The biggest news this week is the round of manual actions sent out by Google, mostly to bloggers, about unnatural outbound links. But our communities have also been interested in discussing how eCommerce stores and Amazon interact.
One of our posters on Threadwatch has picked up a neat study about Amazon ranking factors from Ripen eCommerce, and on SEO Chat users are talking about how an eCommerce site that also sells through Amazon can optimize itself.
And of course we’ve got some great reading about accessibility from Cre8asiteforums!
Here are this week’s hot scoops:
As early as last Friday, April 8, Google began sending out a series of manual actions. Most of them went to bloggers in the crafts, food, and home decor areas, and all of them were for “unnatural outbound links.”
As WebmasterWorld mod Robert Charlton posted,
“This is all about manual penalties for not using the nofollow tag on certain kinds of posts…”
Or, as user aristotle puts it,
“If they’re unnatural outbound links from one site, then they must be unnatural inbound links to the site that the links point to. In other words, the companies that provide these links and services to be reviewed are essentially trying to buy links, and are therefore just as ‘guilty’ as the people who do the reviews.”
If you’ll remember, almost exactly a month ago, Google warned bloggers that they needed to be nofollowing promotional or sponsored links and disclosing which reviews were paid for.
Well, for those that didn’t listen, this manual action was sent out. Our sharp community members are debating why Google has made this move in the link above – give it a read!
Sometimes you look at a site and you have to be honest with yourself – you know what content is low quality. So what do you do with it? In this thread from WebmasterWorld, a user writes that they have a site with some “low quality news” content.
“News are not scraped, it’s original content but a high percentage of them [are] duplicated (very similar content in different news), most of the news are promotional, no real value to them.”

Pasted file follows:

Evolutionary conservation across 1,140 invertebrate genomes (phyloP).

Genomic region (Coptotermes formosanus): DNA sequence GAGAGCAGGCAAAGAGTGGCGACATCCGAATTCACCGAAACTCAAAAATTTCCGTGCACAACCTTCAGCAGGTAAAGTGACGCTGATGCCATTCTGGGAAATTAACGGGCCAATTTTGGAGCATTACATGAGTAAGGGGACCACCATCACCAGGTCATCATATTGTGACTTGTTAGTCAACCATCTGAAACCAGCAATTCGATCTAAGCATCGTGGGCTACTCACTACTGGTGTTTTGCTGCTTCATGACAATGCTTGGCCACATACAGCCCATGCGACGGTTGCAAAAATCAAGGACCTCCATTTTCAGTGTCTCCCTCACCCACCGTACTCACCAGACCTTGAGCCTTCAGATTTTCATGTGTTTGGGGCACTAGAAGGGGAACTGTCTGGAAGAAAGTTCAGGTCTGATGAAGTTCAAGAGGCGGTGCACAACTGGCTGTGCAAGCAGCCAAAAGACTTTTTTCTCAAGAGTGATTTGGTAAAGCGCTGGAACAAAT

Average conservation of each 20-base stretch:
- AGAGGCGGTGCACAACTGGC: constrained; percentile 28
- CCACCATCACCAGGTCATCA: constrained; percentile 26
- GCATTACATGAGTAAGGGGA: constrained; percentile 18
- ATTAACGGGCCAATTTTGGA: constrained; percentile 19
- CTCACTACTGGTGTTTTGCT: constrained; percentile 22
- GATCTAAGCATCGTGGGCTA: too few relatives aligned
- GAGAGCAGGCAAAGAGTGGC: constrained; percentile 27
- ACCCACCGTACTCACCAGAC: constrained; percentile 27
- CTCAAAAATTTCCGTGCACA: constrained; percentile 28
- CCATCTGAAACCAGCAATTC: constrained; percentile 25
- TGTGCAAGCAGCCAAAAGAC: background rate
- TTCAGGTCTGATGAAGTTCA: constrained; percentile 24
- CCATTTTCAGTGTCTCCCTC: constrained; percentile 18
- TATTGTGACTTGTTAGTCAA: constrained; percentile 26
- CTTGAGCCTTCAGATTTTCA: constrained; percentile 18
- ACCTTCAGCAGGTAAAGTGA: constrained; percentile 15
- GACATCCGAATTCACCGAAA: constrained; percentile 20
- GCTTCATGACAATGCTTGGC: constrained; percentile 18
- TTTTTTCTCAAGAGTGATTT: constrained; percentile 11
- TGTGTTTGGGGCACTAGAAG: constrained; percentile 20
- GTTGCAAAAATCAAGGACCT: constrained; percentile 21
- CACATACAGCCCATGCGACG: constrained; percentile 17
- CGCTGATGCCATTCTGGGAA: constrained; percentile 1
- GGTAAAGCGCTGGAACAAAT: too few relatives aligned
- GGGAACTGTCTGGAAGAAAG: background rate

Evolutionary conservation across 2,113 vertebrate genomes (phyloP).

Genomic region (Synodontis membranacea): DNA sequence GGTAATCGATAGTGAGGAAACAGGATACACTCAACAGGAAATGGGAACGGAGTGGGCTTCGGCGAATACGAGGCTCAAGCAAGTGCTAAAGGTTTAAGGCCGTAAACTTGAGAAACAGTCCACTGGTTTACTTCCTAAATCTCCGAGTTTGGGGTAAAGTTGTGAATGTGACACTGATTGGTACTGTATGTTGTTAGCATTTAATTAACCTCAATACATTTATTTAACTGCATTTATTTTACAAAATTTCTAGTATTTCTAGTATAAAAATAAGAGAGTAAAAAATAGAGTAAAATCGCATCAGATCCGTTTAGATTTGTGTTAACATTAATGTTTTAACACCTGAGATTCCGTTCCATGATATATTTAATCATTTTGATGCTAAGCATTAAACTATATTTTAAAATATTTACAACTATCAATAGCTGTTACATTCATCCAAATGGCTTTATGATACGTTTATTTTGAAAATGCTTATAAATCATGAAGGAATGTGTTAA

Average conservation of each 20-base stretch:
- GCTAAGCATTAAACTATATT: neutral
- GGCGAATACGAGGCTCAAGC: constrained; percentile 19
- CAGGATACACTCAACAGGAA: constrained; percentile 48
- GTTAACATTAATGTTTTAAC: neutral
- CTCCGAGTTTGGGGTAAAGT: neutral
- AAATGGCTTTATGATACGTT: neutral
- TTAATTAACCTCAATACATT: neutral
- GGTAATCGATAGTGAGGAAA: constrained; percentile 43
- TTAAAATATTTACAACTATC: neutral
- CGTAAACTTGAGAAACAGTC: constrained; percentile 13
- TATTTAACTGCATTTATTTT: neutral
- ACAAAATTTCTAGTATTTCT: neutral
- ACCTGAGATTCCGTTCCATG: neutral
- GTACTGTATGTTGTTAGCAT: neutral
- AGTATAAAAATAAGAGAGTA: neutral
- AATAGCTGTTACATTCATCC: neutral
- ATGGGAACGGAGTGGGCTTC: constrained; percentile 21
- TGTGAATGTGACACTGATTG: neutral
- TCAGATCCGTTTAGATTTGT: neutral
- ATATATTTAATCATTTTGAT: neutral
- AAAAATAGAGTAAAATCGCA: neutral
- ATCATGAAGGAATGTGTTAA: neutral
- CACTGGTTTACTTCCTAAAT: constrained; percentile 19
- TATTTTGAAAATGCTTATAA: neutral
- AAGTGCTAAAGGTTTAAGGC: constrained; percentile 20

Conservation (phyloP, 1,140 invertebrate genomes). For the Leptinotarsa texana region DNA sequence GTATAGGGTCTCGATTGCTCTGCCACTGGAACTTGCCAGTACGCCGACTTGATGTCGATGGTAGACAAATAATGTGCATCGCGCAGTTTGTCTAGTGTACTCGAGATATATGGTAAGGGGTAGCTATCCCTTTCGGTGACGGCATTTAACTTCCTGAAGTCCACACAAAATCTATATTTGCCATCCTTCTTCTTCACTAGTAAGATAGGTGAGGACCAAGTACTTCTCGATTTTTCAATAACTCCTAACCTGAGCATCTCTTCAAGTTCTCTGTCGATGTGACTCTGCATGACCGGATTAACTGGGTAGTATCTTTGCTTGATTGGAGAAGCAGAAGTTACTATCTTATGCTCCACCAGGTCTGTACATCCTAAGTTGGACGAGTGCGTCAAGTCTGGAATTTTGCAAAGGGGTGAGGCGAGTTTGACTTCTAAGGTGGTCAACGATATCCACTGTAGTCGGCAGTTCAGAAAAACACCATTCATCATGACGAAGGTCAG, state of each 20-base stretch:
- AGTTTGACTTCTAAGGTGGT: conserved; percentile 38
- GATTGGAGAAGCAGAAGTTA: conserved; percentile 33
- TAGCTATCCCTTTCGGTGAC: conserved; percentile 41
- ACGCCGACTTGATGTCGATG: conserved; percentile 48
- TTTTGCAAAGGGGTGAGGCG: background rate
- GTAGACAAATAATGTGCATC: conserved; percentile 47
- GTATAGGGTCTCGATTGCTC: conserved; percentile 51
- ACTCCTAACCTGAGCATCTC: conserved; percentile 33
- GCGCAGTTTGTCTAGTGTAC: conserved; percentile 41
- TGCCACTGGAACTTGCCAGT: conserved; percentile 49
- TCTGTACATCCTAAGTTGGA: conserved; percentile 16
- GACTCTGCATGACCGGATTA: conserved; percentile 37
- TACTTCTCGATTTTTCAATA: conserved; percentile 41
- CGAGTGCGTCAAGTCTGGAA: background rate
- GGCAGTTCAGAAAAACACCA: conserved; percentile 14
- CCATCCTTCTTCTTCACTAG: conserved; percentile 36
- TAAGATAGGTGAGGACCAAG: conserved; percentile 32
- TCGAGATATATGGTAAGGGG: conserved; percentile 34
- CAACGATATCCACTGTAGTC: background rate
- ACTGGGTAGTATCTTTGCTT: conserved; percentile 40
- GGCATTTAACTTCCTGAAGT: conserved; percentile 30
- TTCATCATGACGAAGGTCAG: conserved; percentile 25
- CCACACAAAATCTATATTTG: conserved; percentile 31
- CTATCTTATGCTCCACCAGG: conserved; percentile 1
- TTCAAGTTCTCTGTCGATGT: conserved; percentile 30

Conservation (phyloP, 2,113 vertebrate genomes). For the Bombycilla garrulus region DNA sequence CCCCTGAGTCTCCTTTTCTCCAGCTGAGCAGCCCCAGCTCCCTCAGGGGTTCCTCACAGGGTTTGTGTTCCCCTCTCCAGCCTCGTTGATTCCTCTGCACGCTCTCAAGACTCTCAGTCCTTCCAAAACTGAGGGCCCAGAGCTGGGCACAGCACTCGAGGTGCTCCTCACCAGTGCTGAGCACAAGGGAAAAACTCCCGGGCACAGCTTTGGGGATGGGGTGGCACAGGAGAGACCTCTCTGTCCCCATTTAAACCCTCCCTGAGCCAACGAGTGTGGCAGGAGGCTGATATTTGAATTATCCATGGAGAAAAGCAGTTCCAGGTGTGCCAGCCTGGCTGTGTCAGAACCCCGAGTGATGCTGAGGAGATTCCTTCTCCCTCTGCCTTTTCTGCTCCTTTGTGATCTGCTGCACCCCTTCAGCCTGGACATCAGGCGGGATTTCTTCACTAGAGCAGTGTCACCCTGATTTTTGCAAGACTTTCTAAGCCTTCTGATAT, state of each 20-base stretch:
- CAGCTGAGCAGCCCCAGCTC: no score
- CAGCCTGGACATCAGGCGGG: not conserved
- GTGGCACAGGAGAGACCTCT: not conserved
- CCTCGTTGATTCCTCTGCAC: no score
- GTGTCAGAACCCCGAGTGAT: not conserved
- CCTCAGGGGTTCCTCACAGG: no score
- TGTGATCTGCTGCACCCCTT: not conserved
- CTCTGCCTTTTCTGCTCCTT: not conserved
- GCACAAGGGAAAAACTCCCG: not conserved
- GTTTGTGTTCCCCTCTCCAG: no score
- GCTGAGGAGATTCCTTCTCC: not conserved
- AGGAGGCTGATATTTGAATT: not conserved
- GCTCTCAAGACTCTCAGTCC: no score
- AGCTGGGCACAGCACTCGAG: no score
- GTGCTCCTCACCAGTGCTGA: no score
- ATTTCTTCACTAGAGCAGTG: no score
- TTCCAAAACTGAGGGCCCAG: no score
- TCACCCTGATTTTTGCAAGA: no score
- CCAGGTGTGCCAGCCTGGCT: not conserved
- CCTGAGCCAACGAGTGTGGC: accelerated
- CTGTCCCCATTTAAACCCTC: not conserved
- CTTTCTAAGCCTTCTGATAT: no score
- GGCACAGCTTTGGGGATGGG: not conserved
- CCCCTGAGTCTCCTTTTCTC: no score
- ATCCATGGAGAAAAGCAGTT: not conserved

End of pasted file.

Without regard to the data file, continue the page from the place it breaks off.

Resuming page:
The thing is that the low quality content comprises 50% of the site. User aristotle writes that,
“I agree that this news section should be eliminated from the site. But keep in mind that it’s a major change to suddenly delete almost 50% of the pages…”
User martinibuster suggests axing the content and starting over. If it can be done better, why not?
“I don’t believe it’ll cause a negative outcome to remove a large section of a site. Google ranks pages not websites,” martinibuster writes. What do you think?
Ripen eCommerce has come out with a new study about Amazon’s internal search ranking factors. You can get a link to the full study and some bullet points from Search Engine Land in this Threadwatch link.
“Interestingly,” writes our Threadwatch poster, “shipping and selling through a third party but listing on Amazon seemed to have a negative correlation with ranking power.”
And what’s the strongest positive correlation? Why, sales of course! A product’s Amazon sales ranking showed “the single strongest correlation,” according to the study. If you’re interested in discussing Amazon rankings or sharing your experiences, you can find a discussion thread about the topic on SEO Chat as well!
Here’s another interesting eCommerce/Amazon thread! SEO Chat user ryandiscord writes that they’re
“…working on a site that is currently feeding identical product descriptions to Amazon. I believe it is creating a duplicate content issue for the site.”
But he also wonders if any research or experience can be shared about such topics. Chedders shares his thoughts:
“…this is just my personal opinion…but I believe Google came out with this whole duplicate content issue to combat screen scraping sites and the whole sharing articles for boosting content… It makes perfect sense though for a manufacturer’s product descriptions to be duplicated and so far in my small world I have not heard of anyone getting a penalty for this.”
And, truly, on SEO Chat we get many eCommerce webmasters wondering how to combat their own duplicate content. But in their corner of the world, it seems hardly malicious.
This thread tackles that issue, but it has plenty of room to open up for broader Amazon and eCommerce concerns. Throw your hat into the ring, why don’t ya?
Kim Krause Berg over at Cre8asiteforums recently introduced Joe Dolson,
“one of the part time volunteers dedicated to making WordPress…more accessible,”
at a Google Hangout! The Hangout’s topic was on ARIA. Not sure what that is? Well, that’s part of the presentation! One thing’s for sure – accessibility is a huge industry and an essential part of web development.
You can watch the video or browse a pdf full of accessibility and ARIA related resources in this thread!
Sadly the answer seems to be “No,” according to Cre8asiteforums users Robert_Paulson and EGOL. Google’s Matched Content widget is a tool that tries to encourage viewers to explore more of your content by matching ads for your content with pictures. The pictures, sadly, look sort of horrible.
“Initially I thought the pics that were being pulled were spectacularly relevant, until I scrolled past the 1st page or two of links…then it looked a bit like spam,” writes Robert_Paulson.
“I tried it. It sucked. The photos it selected and cropped actually got worse over time.”
Robert_Paulson is still holding out hope that the widget will improve. What are your experiences?